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Biomaterials. 2014 Sep;35(27):7714-23. doi: 10.1016/j.biomaterials.2014.05.075. Epub 2014 Jun 20.

Endothelial retention and phenotype on carbonized cardiovascular implant surfaces.

Author information

1
Department of Biomedical Engineering, Cornell University, Ithaca, NY, USA.
2
Woodruff School of Mechanical Engineering, Georgia Institute of Technology, Atlanta, GA, USA.
3
Department of Biomedical Engineering, Cornell University, Ithaca, NY, USA. Electronic address: jtb47@cornell.edu.

Abstract

Heart valve disease is an increasing clinical burden for which there is no effective treatment outside of prosthetic replacement. Over the last 20 years, clinicians have increasingly preferred the use of biological prosthetics to mechanical valves despite their superior durability because of the lifelong anticoagulation therapy that is required. Mechanical valve surface engineering has largely focused on being as non-thrombogenic as possible, but despite decades of iteration has had insufficient impact on the anticoagulation burden. In this study, we systematically evaluate the potential for endothelialization of the pyrolytic carbon surface used in mechanical valves. We compared adsorbed adhesion ligand type (collagen I, fibronectin, laminin, and purified adhesion domain fragments GFOGER and FN7-10) and concentration on endothelial adhesion rates and adhesion strength on Medtronic-Hall prosthetic valve surfaces. Regardless of ligand type or concentration, endothelial adhesion strengthening was insufficient for their intended ultra-high shear stress environment. We then hypothesized that microfabricated trenches would reduce shear stress to tolerable levels while maintaining endothelial access to the flow stream, thereby promoting a confluent and anticoagulant endothelial monolayer. Computational fluid dynamics simulations predicted an empirical relationship of channel width, depth, and spacing that would maintain interior surface shear stress within tolerable levels. Endothelial cells seeded to confluence in these channels retained a confluent monolayer when exposed to 600 dyn/cm(2) shear stress for 48 h regardless of applied adhesive ligand. Furthermore, sheared EC expressed a mature anti-coagulant profile, including endothelial nitric oxide synthase (eNOS), VE-cadherin, and significantly downregulated plasminogen activator inhibitor-1 (PAI-1). As a final test, channeled pyrolytic carbon surfaces with confluent EC reduced human platelet adhesion 1000-fold over pyrolytic carbon alone. These results advance a promising biohybrid approach to enable active moderation of local coagulative response in mechanical heart valves, which could significantly extend the utility of this important treatment for heart valve disease.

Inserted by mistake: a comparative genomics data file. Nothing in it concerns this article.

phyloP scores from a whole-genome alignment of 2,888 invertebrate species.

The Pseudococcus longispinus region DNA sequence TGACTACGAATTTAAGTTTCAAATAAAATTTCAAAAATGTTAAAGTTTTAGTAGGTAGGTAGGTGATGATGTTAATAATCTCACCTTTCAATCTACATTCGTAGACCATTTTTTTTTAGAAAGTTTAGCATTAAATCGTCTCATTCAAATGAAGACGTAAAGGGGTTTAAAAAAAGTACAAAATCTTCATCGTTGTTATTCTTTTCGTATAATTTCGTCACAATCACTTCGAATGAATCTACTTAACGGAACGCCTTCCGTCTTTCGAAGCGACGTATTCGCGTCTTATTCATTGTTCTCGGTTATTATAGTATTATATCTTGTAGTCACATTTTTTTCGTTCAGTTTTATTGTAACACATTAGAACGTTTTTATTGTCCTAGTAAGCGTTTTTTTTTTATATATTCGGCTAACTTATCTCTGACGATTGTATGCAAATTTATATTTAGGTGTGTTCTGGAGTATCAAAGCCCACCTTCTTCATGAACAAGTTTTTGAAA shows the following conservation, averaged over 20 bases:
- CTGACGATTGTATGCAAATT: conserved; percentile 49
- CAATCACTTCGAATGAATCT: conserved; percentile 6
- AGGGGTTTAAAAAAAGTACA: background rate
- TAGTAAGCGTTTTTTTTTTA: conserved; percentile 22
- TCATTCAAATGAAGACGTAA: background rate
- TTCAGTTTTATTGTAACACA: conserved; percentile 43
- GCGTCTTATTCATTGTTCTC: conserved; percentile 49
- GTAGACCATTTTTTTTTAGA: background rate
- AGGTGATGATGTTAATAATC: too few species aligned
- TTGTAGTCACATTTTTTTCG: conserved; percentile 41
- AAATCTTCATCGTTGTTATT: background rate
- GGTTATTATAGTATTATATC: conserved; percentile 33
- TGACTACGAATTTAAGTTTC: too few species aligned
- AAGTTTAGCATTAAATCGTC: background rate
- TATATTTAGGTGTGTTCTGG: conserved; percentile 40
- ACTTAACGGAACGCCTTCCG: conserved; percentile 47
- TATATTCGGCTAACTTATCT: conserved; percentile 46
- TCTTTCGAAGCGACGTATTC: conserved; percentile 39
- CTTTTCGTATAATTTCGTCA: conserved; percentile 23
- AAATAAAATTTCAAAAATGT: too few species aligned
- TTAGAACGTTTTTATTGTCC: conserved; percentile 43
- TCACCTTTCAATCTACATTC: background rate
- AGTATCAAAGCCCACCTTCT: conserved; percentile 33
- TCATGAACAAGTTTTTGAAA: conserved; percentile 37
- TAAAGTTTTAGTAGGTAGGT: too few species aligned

KEYWORDS:

Adhesion peptide; Computational fluid dynamics; Hemodynamics; Hemostasis; Mechanical heart valves; Platelet adhesion

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